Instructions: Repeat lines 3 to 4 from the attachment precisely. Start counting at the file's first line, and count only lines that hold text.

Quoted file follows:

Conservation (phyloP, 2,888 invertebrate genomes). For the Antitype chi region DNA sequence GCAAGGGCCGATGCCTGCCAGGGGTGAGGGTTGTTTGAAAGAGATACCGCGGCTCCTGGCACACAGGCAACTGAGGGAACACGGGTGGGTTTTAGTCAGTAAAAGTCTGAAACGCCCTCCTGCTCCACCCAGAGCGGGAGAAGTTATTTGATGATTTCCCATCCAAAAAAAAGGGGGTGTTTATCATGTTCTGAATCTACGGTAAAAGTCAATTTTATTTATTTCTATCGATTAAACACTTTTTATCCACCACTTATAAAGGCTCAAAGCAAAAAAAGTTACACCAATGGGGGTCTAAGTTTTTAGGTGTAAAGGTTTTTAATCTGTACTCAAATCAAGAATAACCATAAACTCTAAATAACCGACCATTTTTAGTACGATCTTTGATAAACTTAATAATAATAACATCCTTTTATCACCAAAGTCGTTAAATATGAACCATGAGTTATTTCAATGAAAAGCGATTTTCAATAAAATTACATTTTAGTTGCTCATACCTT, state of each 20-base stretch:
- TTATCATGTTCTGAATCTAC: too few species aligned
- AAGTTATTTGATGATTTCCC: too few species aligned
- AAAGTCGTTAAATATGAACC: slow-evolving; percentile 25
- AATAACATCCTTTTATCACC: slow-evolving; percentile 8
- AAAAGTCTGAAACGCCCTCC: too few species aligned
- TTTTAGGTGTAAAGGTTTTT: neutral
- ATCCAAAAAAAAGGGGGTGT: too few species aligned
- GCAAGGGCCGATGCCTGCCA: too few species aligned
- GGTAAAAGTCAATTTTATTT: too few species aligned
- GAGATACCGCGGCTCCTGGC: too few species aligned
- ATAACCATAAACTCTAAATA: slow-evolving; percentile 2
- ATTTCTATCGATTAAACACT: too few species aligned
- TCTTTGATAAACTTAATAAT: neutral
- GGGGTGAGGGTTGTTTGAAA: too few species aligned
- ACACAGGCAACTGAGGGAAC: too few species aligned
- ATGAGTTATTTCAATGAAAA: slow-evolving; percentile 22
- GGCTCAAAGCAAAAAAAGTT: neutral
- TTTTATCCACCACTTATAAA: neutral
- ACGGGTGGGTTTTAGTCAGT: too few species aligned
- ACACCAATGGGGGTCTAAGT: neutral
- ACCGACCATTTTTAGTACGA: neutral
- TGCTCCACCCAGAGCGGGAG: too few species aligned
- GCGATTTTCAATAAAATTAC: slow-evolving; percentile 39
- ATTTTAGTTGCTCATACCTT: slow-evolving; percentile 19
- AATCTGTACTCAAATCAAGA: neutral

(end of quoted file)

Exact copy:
- AAGTTATTTGATGATTTCCC: too few species aligned
- AAAGTCGTTAAATATGAACC: slow-evolving; percentile 25